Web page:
You might want to contact a local AmeriCorps center, or perhaps a volunteer coordination center if you're in a large area. They might have ideas for ways to help! :)
     
  7. MissMcCollum

    MissMcCollum Companion

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    Jul 7, 2007

    You posted this before I could get to it! :p I know that elderly citizens at nursing homes tend to be lonely, often they don't have family nearby, or if they do they may not be able to visit all of the time. Doing something as simple as making cards and sending them to the nursing home, or dropping them off, would make the biggest difference in the world to them.
     
  8. cb4pebbles

    cb4pebbles Companion

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    Jul 7, 2007

    How about donating dog/cat food to a local animal shelter?
     
  9. patti2

    patti2 Cohort

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    Jul 7, 2007

    homemade dog treats

    The class could make homemade doggie treats (check with the shelters first!)

    Dog Food Recipe Ingredients:
    • 1 3/4 cups flour
    • 1/4 cup sesame seeds
    • 1/2 cup brown sugar
    • 12 tbs. butter
    • 1/2 cup ground walnuts
    • 1 egg yolk
    • 1/2 cup vanilla extract
    • 2 tbs. toasted wheat germ
    Dog Food Recipe Directions:
    Combine ingredients, knead until thoroughly blended. Roll out till 1/2" thick. Cut into shapes or just squares. Bake at 375F on un-greased cookie sheet for 12-15 minutes. Cool. Store in airtight container. Keeps 2 weeks.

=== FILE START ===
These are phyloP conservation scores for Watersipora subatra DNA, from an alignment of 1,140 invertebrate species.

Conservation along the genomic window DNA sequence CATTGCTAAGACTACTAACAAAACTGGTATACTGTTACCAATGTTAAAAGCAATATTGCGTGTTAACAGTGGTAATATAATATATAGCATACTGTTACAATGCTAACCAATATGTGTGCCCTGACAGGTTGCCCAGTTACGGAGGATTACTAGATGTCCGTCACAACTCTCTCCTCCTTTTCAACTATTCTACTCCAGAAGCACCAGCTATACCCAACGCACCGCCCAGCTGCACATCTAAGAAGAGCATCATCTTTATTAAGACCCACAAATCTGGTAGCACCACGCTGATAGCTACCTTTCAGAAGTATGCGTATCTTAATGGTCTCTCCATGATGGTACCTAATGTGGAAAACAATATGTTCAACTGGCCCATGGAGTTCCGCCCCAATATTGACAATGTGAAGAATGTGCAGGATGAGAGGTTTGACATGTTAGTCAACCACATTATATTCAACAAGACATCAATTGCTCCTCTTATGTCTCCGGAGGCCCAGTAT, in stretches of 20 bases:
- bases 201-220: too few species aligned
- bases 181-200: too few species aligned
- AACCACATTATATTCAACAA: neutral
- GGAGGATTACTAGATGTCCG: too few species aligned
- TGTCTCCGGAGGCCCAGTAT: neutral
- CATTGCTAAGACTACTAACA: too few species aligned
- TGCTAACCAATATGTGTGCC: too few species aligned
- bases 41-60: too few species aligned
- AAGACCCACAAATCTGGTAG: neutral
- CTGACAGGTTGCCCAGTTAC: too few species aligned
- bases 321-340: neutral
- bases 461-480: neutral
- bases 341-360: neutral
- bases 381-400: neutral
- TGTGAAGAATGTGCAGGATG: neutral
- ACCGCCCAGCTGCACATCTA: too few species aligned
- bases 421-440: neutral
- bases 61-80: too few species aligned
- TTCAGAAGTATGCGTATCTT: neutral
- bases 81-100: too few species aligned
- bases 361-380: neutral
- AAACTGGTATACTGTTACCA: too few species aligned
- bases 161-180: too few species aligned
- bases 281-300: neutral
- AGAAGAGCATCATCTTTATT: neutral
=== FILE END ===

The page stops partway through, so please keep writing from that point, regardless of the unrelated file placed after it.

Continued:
google "dog bone cookie cutters" , if needed
     
  10. kpa1b2

    kpa1b2 Aficionado

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    Jul 8, 2007

    Check before you collect, some centers only want a particular brand. This way if an animal gets sick they know it wasn't because of the food.
     
  11. Master Pre-K

    Master Pre-K Maven

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    Jul 8, 2007

    Ditto the Nursing Home!

    I can truly agree with Alicecc and MissMcCollum! I have brought my Girl Scout troops to nursing homes and senior centers, and they love them! Every senior wants to have a child read to them, sing, dance, and just get a hug. Some may shy away, but usually they come back later, when the big crowd has gone! I know my folks are in a nursing home, and every Sunday I see little children come visit, usually from local churches.

    Have you considered teaming up with your local library? You can have your class do a theme and help decorate the children's department. Or you can invite librarian to visit you, and make sure all kids get cards. The kids can in turn visit regularly too, maybe donate gently used crayons to library box, or clean up outside the library (wearing gloves) once a week!
     
  12. AngelM

    AngelM Rookie

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    Jul 8, 2007

    This may already be done in the school you will be in, but if not, it may work well for a low-SES school. Some of the schools in my area have students bring in those little metal tabs off of soda cans. These can be turned in to raise money for the Ronald McDonald houses. Your class could be responsible for getting this program started (getting the word out, jump starting the drive, setting up collection containers, etc.).